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I think this exhibit caught me off guard, because of it’s clean, yet spunky aesthetic. It was something I had not yet seen in Buffalo, and the professionalism taken into account of the fabrication and installation, intrigued me. I felt like I had walked into a set for Pee Wee’s Play House, the Aunt’s House, and she had a deep admiration for modern abstraction, along with the imagination that would have inspired the show.

Photo: Roberley Bell at BT&C Gallery, image courtesy of the gallery

8) Art in Craft Media @ the Burchfield

In it’s 13th year, this biannual juried exhibition that is funded by the Sylvia L. Rosen Endownment for Fine Art in Craft Media, was curated this year by, Wayne Higby, professor at Alfred University. This exhibit, which is free to apply for, you just need a connection to Western New York, if you are accepted, you’ll have the chance for your work to be purchased by the museum and an opportunity to have a solo show. Opportunities like this are far and few for artists, so I can only imagine that it is competitive, but if you are a maker and are not aware of this, please check it out.

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There is a long list of participating artists, and too many great works to capture them all in one photo, but a few to keep your eye out for: Black Composition by Josef Bajus (using recycled material he makes the wall look good), Crafted Kin by Ben and Delaney DeMott (properly displayed in a corner near a window-would love that piece in my home), Mantelpiece of Detritus Shaped by Elizabeth Vorlicek (if only I had a wall long enough).

If you haven’t seen the show, it is still up through January 24, and the museum has a second Friday program every month that is free thanks to M&T Bank that can include live music and special performances, so just another reason to stop by.

Photo: Art in Craft Media at Burchfield Penney

9) Indigo Gallery

Elisabeth Samuels has been running gallery spaces for the last 25 years, and Indigo, her recent gallery for the last 7, just goes to show she has a keen eye. Her space is located at 47 Allen Street right between Franklin and Pearl, and is open late for the First Fridays Art Walk.

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She shows mostly local and regional professional artists working in traditional formats, whose craft is exceptional. If you are in the area, you should just pop your head in. Elisabeth is a fine lady, and the work you see could end up in your home.

Photo: Colleen Toledano at Indigo Gallery, (image courtesy of gallery)

10) The Albright-Knox

Ok, I know, you’ve been reading awhile, so I’ll just sum it up here-this is the only art institution that has a “big” budget to spend on artists, and can afford to bring high quality exhibitions to Buffalo, and of course this in addition to their AMAZING collection that is always on view (at least a part of it).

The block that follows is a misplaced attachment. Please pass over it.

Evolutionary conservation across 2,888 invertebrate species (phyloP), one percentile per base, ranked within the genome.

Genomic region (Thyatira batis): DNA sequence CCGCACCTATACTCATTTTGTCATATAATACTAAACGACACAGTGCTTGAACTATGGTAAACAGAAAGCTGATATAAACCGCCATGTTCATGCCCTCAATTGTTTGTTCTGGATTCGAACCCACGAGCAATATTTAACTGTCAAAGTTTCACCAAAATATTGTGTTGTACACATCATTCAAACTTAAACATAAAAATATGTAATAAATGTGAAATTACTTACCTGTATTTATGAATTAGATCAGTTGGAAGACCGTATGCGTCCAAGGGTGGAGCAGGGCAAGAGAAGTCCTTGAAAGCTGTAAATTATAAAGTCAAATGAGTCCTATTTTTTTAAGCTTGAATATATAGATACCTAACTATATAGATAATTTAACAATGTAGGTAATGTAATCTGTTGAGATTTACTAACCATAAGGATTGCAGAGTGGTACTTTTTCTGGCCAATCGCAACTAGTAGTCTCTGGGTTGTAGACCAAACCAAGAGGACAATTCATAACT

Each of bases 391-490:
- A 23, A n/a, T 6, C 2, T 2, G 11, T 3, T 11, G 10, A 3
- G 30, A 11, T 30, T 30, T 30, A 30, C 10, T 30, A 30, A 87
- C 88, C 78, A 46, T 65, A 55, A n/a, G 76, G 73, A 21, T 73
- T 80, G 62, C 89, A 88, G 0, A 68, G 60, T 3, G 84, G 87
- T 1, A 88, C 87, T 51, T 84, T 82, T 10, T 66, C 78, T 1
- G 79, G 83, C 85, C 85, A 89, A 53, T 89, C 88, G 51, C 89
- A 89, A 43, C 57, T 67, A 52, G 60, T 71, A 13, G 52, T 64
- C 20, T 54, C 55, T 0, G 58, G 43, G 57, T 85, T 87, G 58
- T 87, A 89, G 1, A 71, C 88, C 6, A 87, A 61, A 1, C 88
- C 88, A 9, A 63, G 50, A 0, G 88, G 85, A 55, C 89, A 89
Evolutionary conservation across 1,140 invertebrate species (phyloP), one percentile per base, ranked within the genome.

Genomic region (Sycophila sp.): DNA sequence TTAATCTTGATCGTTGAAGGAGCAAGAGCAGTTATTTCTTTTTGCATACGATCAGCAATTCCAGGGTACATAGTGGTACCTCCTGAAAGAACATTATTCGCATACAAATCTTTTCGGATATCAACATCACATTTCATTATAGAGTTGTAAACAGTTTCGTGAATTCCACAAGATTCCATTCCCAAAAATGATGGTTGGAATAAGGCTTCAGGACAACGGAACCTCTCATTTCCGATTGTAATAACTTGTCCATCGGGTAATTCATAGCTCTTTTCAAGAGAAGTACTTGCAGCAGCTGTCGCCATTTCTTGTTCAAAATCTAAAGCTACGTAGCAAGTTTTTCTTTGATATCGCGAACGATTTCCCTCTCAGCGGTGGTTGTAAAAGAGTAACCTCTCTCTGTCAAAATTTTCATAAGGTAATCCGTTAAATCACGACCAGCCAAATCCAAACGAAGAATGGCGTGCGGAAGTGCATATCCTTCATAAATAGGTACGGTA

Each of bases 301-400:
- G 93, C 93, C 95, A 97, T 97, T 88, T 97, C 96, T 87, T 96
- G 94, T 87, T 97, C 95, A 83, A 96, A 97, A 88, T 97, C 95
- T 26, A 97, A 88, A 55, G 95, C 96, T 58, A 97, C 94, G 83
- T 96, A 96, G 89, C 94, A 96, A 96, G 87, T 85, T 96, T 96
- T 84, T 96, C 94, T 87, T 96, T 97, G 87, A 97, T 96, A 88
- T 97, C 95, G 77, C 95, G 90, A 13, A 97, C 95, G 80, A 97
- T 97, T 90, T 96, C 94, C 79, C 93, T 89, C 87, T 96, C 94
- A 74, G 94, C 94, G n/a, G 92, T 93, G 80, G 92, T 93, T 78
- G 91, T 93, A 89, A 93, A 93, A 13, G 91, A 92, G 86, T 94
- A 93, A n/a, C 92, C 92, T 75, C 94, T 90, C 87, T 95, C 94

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If you can’t afford to travel to Toronto or NYC then get yourself here-on First Fridays it’s free (except for special exhibitions, but memberships are $25 for students, $50 for adults & $75 for families-wish they had an artist rate).

Photo: Eija Lisa Ahtila at the Albright Knox


About the author / Tina Dillman

First and foremost an Artist, Tina has taken on many roles during her lifetime. At the mere age of 36, she has held multiple positions and developed arts organizations, including Project Grant here in Buffalo. As an Artist she is interested in working with her community in developing the cultural backdrop that we call home, in making the surroundings a beautiful and inspiring place to be. Tina has published previous writings in the area with Art Voice and The Public, and also established The Public’s art gallery listing. Tina is also currently employed with Manuel Barreto, as the gallery manager.

Direct questions or comments about this article should be sent to Tina Dillman / Tina@BuffaloRising.com.

Written by Tina Dillman

Tina Dillman

Growing up in Central, New York was a lot like living in a closet, but with a great view. At 18, she went off to college to find herself and to see what the world had in store for her. She has lived in various parts of the country, California being her favorite, and has traveled outside the US borders. She hopes to live her last years in Mexico, along the Pacific coast, in a pueblo hut that has a thatched roof that sits right on the beach, so she can always hear the sound of the ocean, and feel the sand beneath her feet. Here, she would continue with her childhood fascination of collecting seashells and read as many books as her eyes would permit.
(http://www.tinadillman.com)